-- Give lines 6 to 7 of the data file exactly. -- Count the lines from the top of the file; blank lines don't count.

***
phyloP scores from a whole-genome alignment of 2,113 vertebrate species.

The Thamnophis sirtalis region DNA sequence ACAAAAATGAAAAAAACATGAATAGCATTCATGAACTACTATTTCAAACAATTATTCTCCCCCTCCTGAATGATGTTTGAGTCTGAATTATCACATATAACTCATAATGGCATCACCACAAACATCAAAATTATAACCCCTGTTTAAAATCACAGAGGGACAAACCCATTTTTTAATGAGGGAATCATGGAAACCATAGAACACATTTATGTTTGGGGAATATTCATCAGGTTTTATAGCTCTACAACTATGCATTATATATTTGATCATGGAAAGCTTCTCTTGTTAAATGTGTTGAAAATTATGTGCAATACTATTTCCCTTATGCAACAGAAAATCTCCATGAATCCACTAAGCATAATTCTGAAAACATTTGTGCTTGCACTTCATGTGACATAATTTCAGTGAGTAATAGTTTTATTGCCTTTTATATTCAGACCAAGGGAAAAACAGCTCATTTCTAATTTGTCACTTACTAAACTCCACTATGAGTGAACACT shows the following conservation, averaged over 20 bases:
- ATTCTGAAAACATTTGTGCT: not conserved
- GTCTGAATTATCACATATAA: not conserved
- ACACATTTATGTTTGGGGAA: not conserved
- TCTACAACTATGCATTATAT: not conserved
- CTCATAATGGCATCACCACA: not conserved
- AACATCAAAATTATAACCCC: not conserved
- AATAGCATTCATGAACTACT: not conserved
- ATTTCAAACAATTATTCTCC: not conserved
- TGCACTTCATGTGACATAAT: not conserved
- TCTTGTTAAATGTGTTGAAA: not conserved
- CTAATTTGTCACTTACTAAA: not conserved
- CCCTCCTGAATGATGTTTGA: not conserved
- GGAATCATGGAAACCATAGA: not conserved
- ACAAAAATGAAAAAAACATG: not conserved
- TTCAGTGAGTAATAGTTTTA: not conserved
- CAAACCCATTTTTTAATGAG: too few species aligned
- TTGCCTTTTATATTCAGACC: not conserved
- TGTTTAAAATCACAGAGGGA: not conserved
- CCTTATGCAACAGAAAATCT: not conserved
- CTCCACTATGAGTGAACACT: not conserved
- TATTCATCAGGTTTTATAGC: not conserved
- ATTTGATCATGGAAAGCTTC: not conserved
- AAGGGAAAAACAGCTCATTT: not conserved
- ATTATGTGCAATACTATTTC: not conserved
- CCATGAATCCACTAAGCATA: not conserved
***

- TCTACAACTATGCATTATAT: not conserved
- CTCATAATGGCATCACCACA: not conserved